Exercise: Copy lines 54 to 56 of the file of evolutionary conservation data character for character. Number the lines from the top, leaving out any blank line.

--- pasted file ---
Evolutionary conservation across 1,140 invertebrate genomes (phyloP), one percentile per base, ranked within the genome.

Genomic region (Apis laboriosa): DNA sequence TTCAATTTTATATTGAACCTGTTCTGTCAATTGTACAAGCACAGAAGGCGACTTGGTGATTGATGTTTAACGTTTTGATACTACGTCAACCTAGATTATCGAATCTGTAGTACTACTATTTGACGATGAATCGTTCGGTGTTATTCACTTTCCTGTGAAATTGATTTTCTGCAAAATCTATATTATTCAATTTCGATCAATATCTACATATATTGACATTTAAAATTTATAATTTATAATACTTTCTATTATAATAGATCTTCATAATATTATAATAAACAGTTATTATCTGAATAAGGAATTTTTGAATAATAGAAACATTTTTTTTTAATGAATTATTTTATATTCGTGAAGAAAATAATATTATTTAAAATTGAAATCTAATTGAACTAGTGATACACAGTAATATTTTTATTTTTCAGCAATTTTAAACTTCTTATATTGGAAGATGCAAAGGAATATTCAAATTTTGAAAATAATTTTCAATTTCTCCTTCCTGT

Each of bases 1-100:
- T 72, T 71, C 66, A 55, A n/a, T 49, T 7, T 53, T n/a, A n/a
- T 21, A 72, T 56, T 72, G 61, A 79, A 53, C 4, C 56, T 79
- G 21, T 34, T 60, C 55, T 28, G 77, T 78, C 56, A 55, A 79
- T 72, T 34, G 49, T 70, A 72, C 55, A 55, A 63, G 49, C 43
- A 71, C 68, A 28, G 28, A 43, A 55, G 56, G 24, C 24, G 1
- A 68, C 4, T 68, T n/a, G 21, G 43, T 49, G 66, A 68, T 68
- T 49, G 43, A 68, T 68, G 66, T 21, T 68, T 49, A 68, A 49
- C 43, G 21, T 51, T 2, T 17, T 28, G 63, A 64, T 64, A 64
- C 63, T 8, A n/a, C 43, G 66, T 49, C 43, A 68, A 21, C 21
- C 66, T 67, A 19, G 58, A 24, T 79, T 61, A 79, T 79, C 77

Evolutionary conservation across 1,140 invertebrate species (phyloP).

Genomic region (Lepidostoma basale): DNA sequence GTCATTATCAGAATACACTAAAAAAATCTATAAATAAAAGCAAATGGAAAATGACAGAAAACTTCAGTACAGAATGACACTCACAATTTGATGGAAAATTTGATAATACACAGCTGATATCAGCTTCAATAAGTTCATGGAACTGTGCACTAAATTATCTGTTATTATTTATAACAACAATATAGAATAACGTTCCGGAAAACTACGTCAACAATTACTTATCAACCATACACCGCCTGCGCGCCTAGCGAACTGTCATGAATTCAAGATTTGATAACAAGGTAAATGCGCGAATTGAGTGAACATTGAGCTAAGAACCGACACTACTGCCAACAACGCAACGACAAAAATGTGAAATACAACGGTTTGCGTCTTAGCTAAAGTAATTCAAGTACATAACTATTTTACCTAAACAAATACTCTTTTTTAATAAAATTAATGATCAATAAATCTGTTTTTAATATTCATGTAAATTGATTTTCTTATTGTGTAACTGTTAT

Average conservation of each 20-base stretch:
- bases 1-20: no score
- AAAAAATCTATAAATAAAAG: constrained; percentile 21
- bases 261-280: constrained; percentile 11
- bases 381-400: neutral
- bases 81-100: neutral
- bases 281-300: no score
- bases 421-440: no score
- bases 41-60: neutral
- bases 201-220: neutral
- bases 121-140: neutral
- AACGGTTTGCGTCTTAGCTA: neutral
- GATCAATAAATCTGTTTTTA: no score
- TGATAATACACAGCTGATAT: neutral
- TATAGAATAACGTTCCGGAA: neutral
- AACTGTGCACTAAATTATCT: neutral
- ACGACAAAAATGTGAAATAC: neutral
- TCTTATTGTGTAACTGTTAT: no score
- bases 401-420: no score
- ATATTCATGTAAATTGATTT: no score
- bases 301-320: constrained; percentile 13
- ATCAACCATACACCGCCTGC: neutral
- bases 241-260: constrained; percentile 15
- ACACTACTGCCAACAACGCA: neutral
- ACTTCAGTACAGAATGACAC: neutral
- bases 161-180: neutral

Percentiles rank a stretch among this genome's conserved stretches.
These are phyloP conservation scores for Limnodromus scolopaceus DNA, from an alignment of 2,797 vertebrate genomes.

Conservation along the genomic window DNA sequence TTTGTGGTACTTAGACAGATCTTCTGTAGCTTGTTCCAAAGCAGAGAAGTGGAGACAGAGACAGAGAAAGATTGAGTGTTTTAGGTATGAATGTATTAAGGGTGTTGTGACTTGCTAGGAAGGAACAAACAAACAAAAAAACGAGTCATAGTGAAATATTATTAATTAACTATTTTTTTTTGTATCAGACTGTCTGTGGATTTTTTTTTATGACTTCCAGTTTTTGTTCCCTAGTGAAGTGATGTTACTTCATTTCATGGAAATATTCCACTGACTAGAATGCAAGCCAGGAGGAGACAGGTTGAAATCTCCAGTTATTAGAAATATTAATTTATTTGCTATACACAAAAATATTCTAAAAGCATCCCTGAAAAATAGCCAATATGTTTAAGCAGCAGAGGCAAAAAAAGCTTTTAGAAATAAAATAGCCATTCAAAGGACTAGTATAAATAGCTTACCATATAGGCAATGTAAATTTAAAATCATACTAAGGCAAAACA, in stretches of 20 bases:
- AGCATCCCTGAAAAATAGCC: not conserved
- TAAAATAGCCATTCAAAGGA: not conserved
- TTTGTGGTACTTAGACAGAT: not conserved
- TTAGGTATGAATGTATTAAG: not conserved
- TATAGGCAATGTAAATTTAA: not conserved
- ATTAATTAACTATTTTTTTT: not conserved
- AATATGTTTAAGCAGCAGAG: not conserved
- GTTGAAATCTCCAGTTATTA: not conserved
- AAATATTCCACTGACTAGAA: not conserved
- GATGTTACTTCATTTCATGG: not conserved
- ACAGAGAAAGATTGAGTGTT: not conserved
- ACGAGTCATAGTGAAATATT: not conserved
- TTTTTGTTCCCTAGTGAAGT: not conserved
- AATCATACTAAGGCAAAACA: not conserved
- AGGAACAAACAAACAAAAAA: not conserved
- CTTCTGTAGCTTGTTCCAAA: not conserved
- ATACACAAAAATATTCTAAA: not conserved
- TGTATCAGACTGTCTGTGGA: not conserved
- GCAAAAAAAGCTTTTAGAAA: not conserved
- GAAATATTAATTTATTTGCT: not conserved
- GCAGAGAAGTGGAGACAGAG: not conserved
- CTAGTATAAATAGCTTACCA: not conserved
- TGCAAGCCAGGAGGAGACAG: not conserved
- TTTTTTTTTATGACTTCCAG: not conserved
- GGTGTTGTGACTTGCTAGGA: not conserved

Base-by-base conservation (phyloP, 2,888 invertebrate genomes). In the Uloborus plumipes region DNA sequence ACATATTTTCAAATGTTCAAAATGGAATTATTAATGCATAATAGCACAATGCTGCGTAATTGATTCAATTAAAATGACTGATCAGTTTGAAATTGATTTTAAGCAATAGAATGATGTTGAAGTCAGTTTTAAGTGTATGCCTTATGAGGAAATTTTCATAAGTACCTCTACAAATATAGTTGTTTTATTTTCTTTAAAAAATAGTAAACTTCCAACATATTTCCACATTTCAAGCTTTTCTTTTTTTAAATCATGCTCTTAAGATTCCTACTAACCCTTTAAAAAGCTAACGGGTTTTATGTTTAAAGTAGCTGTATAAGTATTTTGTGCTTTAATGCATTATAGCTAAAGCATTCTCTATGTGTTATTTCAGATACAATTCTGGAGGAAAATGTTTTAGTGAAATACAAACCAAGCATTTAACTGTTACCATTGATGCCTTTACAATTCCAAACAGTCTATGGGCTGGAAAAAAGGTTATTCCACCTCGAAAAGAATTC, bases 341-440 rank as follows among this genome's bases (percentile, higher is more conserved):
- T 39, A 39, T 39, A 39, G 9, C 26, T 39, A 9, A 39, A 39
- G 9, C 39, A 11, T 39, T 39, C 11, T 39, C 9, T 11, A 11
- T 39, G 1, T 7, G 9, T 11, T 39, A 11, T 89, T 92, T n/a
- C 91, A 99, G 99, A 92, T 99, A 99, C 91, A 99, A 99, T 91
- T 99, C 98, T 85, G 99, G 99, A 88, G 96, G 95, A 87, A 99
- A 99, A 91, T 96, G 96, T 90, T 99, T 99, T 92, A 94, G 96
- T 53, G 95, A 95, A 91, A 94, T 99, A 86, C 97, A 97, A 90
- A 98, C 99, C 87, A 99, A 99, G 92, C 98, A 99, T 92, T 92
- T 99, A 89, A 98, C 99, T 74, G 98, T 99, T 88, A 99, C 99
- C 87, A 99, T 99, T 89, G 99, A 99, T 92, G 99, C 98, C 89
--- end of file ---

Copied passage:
- GATGTTACTTCATTTCATGG: not conserved
- ACAGAGAAAGATTGAGTGTT: not conserved
- ACGAGTCATAGTGAAATATT: not conserved